>>>>>>> mind:
>>>>>>>
>>>>>>> 1) Prevent the interrupt handler to be threaded. We would also
>>>>>>> need to
>>>>>>> switch from spin_lock to raw_spin_lock as the former may sleep on
>>>>>>> RT-Linux.
>>>>>>>
>>>>>>> 2) Remove the warning
>>>>>>
>>>>>> I think access to evtchn->enabled is racy so (with or without the
>>>>>> warning) we can't use it reliably.
>>>>>
>>>>> Thinking about it, it would not be the only issue. The ring is sized
>>>>> to contain only one instance of the same event. So if you receive
>>>>> twice the event, you may overflow the ring.
>>>>
>>>> Hm... That's another argument in favor of "unthreading" the handler.
>>>
>>> I first thought it would be possible to unthread it. However,
>>> wake_up_interruptible is using a spin_lock. On RT spin_lock can sleep,
>>> so this cannot be used in an interrupt context.
>>>
>>> So I think "unthreading" the handler is not an option here.
>>
>> That sounds like a different problem. I.e. there are two issues:
>> * threaded interrupts don't work properly (races, ring overflow)
>> * evtchn_interrupt() (threaded or not) has spin_lock(), which is not
>> going to work for RT
>
> I am afraid that's not correct, you can use spin_lock() in threaded
> interrupt handler.

In non-RT handler -- yes, but not in an RT one (in fact, isn't this what
you yourself said above?)

>
>> The first can be fixed by using non-threaded handlers.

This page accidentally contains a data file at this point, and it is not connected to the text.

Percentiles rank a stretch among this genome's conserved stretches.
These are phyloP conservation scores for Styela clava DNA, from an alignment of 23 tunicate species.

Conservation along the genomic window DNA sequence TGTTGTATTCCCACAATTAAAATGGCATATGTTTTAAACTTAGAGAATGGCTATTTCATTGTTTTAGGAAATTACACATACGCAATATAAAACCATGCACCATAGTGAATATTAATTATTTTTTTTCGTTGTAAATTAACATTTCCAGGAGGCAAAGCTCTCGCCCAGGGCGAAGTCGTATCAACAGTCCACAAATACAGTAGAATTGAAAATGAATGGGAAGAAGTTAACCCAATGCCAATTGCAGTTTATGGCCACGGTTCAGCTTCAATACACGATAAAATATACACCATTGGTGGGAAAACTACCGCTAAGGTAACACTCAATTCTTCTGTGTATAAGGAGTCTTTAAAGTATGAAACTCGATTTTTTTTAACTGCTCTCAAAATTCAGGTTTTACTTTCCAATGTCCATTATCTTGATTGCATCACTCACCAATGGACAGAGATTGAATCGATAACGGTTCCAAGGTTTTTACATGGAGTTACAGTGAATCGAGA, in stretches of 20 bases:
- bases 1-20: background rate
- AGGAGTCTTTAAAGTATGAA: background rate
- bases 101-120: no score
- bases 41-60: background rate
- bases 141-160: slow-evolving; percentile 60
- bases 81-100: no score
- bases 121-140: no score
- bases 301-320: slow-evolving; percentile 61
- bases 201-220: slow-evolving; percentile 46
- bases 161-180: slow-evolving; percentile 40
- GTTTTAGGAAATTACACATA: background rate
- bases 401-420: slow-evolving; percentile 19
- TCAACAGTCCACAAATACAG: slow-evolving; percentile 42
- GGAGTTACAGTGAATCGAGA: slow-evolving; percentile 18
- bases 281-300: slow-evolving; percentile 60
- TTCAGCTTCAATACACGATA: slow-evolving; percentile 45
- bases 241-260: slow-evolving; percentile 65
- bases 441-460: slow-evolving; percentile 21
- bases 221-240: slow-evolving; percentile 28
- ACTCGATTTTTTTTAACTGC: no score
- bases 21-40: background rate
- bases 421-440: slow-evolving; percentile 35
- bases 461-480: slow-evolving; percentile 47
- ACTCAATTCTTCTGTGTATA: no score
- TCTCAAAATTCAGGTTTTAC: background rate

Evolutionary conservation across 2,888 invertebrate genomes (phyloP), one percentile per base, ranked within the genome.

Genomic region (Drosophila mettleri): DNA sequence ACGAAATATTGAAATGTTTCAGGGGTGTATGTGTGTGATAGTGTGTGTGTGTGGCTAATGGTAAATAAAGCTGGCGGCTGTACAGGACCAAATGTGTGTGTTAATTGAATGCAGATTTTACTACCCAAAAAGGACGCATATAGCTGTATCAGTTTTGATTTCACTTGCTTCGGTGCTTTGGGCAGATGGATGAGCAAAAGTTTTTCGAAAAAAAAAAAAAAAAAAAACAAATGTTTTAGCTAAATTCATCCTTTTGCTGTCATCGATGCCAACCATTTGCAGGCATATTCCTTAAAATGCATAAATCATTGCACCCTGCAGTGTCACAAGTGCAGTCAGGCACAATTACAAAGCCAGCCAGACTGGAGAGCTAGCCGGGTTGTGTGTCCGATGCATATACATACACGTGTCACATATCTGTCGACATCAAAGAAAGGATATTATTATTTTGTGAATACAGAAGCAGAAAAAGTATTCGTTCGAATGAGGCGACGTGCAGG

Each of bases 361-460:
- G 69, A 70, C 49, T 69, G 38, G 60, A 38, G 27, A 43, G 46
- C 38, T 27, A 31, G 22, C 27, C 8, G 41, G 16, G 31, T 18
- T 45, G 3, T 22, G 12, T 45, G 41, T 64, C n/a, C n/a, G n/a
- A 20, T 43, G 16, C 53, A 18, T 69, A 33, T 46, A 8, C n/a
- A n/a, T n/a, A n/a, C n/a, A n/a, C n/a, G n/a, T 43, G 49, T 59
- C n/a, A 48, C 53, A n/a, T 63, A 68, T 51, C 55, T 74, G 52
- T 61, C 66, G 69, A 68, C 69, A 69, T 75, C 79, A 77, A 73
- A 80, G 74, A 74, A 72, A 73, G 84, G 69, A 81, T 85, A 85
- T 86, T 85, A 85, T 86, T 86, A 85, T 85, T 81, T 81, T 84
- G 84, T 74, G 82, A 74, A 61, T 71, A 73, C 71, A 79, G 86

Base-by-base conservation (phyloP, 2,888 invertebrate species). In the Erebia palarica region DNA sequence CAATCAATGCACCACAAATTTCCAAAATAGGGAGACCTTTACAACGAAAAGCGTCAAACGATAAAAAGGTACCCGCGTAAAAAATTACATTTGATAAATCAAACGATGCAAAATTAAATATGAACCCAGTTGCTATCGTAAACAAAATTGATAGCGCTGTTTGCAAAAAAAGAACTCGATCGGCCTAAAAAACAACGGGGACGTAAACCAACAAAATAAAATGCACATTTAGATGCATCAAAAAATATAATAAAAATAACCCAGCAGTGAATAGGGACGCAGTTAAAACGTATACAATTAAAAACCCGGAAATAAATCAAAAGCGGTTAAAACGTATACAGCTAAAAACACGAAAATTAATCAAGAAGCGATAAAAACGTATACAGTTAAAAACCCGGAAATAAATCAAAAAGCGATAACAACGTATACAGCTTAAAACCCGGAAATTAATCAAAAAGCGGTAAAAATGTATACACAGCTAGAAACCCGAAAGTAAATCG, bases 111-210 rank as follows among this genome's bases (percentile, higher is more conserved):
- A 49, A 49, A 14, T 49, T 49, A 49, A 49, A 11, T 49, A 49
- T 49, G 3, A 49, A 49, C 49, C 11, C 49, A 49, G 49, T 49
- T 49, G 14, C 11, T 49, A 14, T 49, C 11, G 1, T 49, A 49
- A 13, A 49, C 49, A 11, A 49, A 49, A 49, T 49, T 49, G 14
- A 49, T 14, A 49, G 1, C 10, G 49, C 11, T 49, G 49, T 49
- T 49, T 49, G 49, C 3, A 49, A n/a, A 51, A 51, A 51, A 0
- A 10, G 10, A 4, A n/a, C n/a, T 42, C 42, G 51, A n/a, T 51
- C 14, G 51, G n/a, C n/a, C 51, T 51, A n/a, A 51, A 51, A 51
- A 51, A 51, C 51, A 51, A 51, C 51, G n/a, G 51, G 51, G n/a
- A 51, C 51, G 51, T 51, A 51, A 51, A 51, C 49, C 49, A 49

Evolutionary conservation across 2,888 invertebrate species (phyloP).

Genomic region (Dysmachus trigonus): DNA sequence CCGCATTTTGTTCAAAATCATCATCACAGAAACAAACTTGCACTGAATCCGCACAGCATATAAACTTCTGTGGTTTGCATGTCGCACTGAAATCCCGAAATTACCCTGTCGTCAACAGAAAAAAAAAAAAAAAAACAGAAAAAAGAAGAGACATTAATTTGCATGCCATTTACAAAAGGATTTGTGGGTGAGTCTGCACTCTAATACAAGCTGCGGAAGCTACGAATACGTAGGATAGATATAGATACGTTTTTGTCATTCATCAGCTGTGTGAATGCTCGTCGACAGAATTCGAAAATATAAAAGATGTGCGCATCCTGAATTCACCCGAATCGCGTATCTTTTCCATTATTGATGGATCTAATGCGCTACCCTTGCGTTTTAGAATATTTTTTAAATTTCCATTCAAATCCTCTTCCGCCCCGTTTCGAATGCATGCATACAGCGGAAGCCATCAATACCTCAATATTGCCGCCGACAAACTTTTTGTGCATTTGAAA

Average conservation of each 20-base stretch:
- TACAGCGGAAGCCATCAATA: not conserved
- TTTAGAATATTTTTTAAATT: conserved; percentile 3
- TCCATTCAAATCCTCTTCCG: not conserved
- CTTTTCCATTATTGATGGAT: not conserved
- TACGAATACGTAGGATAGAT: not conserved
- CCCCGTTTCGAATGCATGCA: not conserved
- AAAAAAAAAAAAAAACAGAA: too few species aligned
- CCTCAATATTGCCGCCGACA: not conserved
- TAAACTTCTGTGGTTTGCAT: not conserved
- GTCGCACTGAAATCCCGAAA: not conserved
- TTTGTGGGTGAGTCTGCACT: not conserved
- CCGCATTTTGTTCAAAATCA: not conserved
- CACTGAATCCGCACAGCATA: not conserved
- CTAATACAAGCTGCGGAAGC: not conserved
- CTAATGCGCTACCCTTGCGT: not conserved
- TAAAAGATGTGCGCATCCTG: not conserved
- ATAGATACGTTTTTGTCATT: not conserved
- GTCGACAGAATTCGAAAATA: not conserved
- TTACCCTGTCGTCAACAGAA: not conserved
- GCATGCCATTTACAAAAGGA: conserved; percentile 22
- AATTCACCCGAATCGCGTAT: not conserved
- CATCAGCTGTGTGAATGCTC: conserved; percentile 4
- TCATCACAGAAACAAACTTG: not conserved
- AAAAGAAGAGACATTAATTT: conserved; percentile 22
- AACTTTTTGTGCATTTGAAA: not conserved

>
> The two are somewhat related, if you use a non-threaded handler then
> you are not going to help the RT case.
>
> In general, the unthreaded solution should be used in the last resort.
>
>>>
>>>>
>>>>>
>>>>>>
>>>>>> Another alternative could be to queue the irq if !evtchn->enabled
>>>>>> and
>>>>>> handle it in evtchn_write() (which is where irq is supposed to be
>>>>>> re-enabled).
>>>>> What do you mean by queue? Is it queueing in the ring?
>>>>
>>>>
>>>> No, I was thinking about having a new structure for deferred
>>>> interrupts.
>>>
>>> Hmmm, I am not entirely sure what would be the structure here. Could
>>> you expand your thinking?
>>
>> Some sort of a FIFO that stores {irq, data} tuple. It could obviously be
>> implemented as a ring but not necessarily as Xen shared ring (if that's
>> what you were referring to).
>
> The underlying question is what happen if you miss an interrupt. Is it
> going to be ok?

This I am not sure about. I thought yes since we are signaling the
process only once.

-boris

> If no, then we have to record everything and can't kill/send an error
> to the user app because it is not its fault.
>
> This means a FIFO would not be a viable. How do you size it? Static
> (i.e pre-defined) size is not going to be possible because you don't
> know how many interrupt you are going to receive before the thread
> handler runs. You can't make it grow dynamically as it make become
> quite big for the same reason.
>
> Discussing with my team, a solution that came up would be to introduce
> one atomic field per event to record the number of event received. I
> will explore that solution tomorrow.
>